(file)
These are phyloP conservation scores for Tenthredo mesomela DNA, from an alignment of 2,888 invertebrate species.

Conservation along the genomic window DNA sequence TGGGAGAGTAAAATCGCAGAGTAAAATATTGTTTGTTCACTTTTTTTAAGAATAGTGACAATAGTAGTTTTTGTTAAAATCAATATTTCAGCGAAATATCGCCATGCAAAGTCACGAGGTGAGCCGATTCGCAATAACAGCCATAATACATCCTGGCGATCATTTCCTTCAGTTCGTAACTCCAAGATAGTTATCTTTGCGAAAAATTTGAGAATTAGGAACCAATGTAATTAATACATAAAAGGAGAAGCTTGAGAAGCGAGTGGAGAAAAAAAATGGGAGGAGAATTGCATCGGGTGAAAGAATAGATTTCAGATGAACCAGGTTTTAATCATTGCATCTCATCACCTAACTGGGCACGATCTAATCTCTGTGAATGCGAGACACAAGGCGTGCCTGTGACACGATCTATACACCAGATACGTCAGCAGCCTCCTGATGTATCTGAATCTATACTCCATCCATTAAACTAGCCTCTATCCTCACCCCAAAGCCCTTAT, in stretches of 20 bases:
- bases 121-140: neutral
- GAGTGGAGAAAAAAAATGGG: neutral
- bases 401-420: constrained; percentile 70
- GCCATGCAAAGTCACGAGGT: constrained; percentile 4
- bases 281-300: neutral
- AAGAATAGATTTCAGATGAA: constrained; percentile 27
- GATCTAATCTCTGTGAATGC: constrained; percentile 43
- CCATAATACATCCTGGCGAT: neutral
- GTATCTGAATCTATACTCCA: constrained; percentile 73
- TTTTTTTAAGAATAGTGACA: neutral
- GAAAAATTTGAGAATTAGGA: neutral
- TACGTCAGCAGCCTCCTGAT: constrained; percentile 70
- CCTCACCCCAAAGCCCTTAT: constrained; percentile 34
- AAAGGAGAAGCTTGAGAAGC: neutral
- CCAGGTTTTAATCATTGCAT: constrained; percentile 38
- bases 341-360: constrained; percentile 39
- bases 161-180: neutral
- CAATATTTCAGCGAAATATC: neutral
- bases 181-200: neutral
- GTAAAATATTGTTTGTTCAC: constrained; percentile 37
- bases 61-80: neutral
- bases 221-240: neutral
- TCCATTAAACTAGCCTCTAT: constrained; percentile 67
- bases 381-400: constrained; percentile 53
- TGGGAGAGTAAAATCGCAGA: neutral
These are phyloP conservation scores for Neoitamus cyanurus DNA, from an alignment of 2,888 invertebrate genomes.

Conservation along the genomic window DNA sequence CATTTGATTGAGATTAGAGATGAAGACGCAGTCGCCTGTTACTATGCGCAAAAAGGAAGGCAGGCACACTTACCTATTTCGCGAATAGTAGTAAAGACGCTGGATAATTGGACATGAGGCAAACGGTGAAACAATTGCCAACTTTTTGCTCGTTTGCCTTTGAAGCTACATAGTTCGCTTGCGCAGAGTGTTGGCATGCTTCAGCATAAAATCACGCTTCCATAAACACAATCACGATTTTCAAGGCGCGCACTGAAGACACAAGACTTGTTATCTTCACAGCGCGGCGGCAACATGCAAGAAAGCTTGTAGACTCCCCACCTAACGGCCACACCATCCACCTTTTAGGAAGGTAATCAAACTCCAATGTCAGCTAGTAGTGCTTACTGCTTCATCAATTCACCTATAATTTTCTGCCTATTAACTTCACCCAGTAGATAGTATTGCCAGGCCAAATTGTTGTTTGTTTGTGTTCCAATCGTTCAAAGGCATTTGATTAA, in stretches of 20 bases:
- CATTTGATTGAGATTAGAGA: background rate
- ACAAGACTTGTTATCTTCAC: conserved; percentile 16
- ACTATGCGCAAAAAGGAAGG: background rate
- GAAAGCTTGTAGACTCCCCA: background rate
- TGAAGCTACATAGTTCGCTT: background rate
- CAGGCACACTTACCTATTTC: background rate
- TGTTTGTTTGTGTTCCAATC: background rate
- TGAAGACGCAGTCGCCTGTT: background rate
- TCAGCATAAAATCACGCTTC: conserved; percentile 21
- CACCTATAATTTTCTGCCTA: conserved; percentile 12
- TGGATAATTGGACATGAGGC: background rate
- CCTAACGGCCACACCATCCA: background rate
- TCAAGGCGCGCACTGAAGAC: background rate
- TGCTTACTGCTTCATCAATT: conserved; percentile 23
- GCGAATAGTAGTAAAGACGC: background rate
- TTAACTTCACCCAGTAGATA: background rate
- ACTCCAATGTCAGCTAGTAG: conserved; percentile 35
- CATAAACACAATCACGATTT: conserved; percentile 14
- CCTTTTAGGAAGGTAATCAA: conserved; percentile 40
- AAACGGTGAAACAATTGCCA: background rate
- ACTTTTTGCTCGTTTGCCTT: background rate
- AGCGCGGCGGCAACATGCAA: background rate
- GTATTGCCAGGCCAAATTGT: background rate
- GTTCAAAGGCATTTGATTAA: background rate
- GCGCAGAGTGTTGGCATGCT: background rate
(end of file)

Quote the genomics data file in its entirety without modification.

These are phyloP conservation scores for Tenthredo mesomela DNA, from an alignment of 2,888 invertebrate species.

Conservation along the genomic window DNA sequence TGGGAGAGTAAAATCGCAGAGTAAAATATTGTTTGTTCACTTTTTTTAAGAATAGTGACAATAGTAGTTTTTGTTAAAATCAATATTTCAGCGAAATATCGCCATGCAAAGTCACGAGGTGAGCCGATTCGCAATAACAGCCATAATACATCCTGGCGATCATTTCCTTCAGTTCGTAACTCCAAGATAGTTATCTTTGCGAAAAATTTGAGAATTAGGAACCAATGTAATTAATACATAAAAGGAGAAGCTTGAGAAGCGAGTGGAGAAAAAAAATGGGAGGAGAATTGCATCGGGTGAAAGAATAGATTTCAGATGAACCAGGTTTTAATCATTGCATCTCATCACCTAACTGGGCACGATCTAATCTCTGTGAATGCGAGACACAAGGCGTGCCTGTGACACGATCTATACACCAGATACGTCAGCAGCCTCCTGATGTATCTGAATCTATACTCCATCCATTAAACTAGCCTCTATCCTCACCCCAAAGCCCTTAT, in stretches of 20 bases:
- bases 121-140: neutral
- GAGTGGAGAAAAAAAATGGG: neutral
- bases 401-420: constrained; percentile 70
- GCCATGCAAAGTCACGAGGT: constrained; percentile 4
- bases 281-300: neutral
- AAGAATAGATTTCAGATGAA: constrained; percentile 27
- GATCTAATCTCTGTGAATGC: constrained; percentile 43
- CCATAATACATCCTGGCGAT: neutral
- GTATCTGAATCTATACTCCA: constrained; percentile 73
- TTTTTTTAAGAATAGTGACA: neutral
- GAAAAATTTGAGAATTAGGA: neutral
- TACGTCAGCAGCCTCCTGAT: constrained; percentile 70
- CCTCACCCCAAAGCCCTTAT: constrained; percentile 34
- AAAGGAGAAGCTTGAGAAGC: neutral
- CCAGGTTTTAATCATTGCAT: constrained; percentile 38
- bases 341-360: constrained; percentile 39
- bases 161-180: neutral
- CAATATTTCAGCGAAATATC: neutral
- bases 181-200: neutral
- GTAAAATATTGTTTGTTCAC: constrained; percentile 37
- bases 61-80: neutral
- bases 221-240: neutral
- TCCATTAAACTAGCCTCTAT: constrained; percentile 67
- bases 381-400: constrained; percentile 53
- TGGGAGAGTAAAATCGCAGA: neutral
These are phyloP conservation scores for Neoitamus cyanurus DNA, from an alignment of 2,888 invertebrate genomes.

Conservation along the genomic window DNA sequence CATTTGATTGAGATTAGAGATGAAGACGCAGTCGCCTGTTACTATGCGCAAAAAGGAAGGCAGGCACACTTACCTATTTCGCGAATAGTAGTAAAGACGCTGGATAATTGGACATGAGGCAAACGGTGAAACAATTGCCAACTTTTTGCTCGTTTGCCTTTGAAGCTACATAGTTCGCTTGCGCAGAGTGTTGGCATGCTTCAGCATAAAATCACGCTTCCATAAACACAATCACGATTTTCAAGGCGCGCACTGAAGACACAAGACTTGTTATCTTCACAGCGCGGCGGCAACATGCAAGAAAGCTTGTAGACTCCCCACCTAACGGCCACACCATCCACCTTTTAGGAAGGTAATCAAACTCCAATGTCAGCTAGTAGTGCTTACTGCTTCATCAATTCACCTATAATTTTCTGCCTATTAACTTCACCCAGTAGATAGTATTGCCAGGCCAAATTGTTGTTTGTTTGTGTTCCAATCGTTCAAAGGCATTTGATTAA, in stretches of 20 bases:
- CATTTGATTGAGATTAGAGA: background rate
- ACAAGACTTGTTATCTTCAC: conserved; percentile 16
- ACTATGCGCAAAAAGGAAGG: background rate
- GAAAGCTTGTAGACTCCCCA: background rate
- TGAAGCTACATAGTTCGCTT: background rate
- CAGGCACACTTACCTATTTC: background rate
- TGTTTGTTTGTGTTCCAATC: background rate
- TGAAGACGCAGTCGCCTGTT: background rate
- TCAGCATAAAATCACGCTTC: conserved; percentile 21
- CACCTATAATTTTCTGCCTA: conserved; percentile 12
- TGGATAATTGGACATGAGGC: background rate
- CCTAACGGCCACACCATCCA: background rate
- TCAAGGCGCGCACTGAAGAC: background rate
- TGCTTACTGCTTCATCAATT: conserved; percentile 23
- GCGAATAGTAGTAAAGACGC: background rate
- TTAACTTCACCCAGTAGATA: background rate
- ACTCCAATGTCAGCTAGTAG: conserved; percentile 35
- CATAAACACAATCACGATTT: conserved; percentile 14
- CCTTTTAGGAAGGTAATCAA: conserved; percentile 40
- AAACGGTGAAACAATTGCCA: background rate
- ACTTTTTGCTCGTTTGCCTT: background rate
- AGCGCGGCGGCAACATGCAA: background rate
- GTATTGCCAGGCCAAATTGT: background rate
- GTTCAAAGGCATTTGATTAA: background rate
- GCGCAGAGTGTTGGCATGCT: background rate